Government in early modern Scotland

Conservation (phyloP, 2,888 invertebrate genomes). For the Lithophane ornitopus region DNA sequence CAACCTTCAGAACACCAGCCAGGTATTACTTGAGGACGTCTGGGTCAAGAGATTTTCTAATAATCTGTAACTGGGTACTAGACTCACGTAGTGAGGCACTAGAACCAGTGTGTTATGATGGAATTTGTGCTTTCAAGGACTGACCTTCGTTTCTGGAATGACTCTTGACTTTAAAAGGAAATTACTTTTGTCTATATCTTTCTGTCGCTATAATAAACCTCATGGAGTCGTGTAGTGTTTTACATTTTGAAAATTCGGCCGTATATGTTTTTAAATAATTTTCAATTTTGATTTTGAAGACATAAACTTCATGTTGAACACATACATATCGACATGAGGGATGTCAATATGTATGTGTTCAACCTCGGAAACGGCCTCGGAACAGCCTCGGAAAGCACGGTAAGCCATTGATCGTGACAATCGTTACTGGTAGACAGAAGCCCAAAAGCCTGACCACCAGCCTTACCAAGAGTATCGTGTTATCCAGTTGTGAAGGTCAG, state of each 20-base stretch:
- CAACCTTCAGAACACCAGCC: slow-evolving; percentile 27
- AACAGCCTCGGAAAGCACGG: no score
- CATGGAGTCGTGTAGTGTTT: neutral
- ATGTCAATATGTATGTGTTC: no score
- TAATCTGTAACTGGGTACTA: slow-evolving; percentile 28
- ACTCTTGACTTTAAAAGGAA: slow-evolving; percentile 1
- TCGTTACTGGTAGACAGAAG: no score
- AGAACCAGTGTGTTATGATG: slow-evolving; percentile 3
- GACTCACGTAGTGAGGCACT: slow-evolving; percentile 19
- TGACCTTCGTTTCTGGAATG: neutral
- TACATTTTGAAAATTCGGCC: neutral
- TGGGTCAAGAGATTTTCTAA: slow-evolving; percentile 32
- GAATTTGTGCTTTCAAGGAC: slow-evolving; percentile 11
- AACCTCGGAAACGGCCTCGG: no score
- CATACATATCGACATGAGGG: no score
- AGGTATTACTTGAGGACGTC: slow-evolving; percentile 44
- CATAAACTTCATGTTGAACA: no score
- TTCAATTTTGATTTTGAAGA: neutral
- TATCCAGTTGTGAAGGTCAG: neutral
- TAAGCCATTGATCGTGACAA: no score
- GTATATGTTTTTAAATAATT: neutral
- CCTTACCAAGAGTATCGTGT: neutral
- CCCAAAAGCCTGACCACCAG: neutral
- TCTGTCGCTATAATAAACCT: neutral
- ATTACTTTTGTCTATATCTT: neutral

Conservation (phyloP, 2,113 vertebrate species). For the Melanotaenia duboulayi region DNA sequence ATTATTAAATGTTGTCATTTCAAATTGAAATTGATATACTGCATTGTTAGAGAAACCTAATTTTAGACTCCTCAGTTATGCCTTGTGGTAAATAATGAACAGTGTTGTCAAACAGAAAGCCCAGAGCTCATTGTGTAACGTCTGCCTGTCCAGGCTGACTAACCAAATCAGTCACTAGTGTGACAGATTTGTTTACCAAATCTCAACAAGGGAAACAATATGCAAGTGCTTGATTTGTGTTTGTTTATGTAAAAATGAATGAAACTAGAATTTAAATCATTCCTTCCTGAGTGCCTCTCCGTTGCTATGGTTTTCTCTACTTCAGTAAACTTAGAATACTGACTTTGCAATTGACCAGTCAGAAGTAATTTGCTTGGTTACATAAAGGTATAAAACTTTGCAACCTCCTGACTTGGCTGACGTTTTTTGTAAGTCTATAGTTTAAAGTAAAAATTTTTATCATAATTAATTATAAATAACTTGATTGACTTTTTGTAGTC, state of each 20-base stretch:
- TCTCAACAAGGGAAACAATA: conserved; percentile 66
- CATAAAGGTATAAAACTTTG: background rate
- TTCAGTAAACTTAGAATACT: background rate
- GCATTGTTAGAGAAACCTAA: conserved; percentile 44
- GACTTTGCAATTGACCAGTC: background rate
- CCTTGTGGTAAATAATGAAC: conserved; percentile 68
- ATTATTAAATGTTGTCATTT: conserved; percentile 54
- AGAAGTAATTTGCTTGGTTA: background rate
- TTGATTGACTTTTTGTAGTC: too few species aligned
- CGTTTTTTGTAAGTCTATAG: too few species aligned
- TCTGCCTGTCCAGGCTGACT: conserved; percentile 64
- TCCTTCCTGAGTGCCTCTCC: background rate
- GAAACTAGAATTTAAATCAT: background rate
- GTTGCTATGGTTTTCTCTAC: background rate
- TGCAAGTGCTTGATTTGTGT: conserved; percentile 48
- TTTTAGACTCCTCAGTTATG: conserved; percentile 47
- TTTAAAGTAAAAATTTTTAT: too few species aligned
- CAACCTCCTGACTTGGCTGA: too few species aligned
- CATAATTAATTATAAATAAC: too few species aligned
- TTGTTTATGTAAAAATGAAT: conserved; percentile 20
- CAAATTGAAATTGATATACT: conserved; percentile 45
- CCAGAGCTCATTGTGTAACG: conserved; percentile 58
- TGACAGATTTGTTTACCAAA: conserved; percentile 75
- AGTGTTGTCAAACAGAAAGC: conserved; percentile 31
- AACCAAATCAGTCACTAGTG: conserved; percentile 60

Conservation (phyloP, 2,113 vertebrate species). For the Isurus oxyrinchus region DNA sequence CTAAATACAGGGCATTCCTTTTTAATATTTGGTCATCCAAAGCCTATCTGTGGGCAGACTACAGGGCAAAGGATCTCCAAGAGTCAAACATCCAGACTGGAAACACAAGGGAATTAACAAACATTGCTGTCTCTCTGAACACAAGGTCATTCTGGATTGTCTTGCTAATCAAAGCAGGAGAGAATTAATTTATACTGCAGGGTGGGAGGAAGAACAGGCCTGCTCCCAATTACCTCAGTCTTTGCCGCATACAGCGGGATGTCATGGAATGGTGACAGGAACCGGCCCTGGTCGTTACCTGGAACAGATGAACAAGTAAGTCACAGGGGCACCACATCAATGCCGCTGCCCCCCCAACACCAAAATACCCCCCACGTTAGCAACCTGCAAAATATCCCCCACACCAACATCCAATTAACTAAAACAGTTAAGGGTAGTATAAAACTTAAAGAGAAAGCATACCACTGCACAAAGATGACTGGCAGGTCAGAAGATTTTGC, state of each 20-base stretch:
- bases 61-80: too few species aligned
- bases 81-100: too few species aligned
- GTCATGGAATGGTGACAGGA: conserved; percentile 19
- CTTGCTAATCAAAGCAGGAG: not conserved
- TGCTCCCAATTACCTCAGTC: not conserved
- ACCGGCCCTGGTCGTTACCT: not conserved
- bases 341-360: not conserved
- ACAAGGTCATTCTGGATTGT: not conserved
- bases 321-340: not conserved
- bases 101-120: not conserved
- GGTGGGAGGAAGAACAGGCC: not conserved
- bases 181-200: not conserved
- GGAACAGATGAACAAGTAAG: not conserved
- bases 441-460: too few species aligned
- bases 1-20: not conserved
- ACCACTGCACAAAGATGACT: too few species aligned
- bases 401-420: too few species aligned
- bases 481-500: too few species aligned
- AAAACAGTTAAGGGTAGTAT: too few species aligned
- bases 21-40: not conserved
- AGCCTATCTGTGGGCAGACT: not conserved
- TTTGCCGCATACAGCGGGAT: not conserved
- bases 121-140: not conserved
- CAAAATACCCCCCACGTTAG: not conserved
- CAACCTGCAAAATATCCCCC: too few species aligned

Government in early modern Scotland included all forms of administration, from the crown, through national institutions, to systems of local government and the law, between the early sixteenth century and the mid-eighteenth century. It roughly corresponds to the early modern era in Europe, beginning with the Renaissance and Reformation and ending with the last Jacobite risings and the beginnings of the industrial revolution. Monarchs of this period were the Stuarts: James IV, James V, Mary Queen of Scots, James VI, Charles I, Charles II, James VII, William II and Mary II, Anne, and the Hanoverians: George I and George II.The crown remained the most important element of government throughout the period and, despite the many royal minorities, it saw many of the aspects of aggrandisement associated with ""new monarchy"" elsewhere in Europe. Theories of limited monarchy and resistance were articulated by Scots, particularly George Buchanan, in the sixteenth century, but James VI advanced the theory of the divine right of kings, and these debates were restated in subsequent reigns and crises. The court remained at the centre of political life, and in the sixteenth century emerged as a major centre of display and artistic patronage. The Privy Council and the great offices of state, remained central to the administration of the government, even after the departure of the Stuart monarchs to rule in England from 1603, but they were often sidelined and was abolished after the Act of Union of 1707, with rule direct from London. Parliament was also vital to the running of the country, providing laws and taxation, but it had fluctuating fortunes and never achieved the centrality the national life of its counterpart in England before it was disbanded in 1707.Revenue remained a continual problem for Scottish government, even after the introduction of regular taxation from the 1580s, with receipts insufficient for the business of government and, after 1603, much of the costs being paid out of English revenues. In local government, attempts were made increase its effectiveness, with the creation of Justices of Peace and Commissioners of Supply. The continued existence of courts baron and introduction of kirk sessions helped consolidate the power of local lairds. In law there was an expansion of central institutions and professionalisation of lawyers as a group. Scottish law was maintained as a separate system after the union in 1707 and from 1747 the central courts gained a clear authority over local institutions.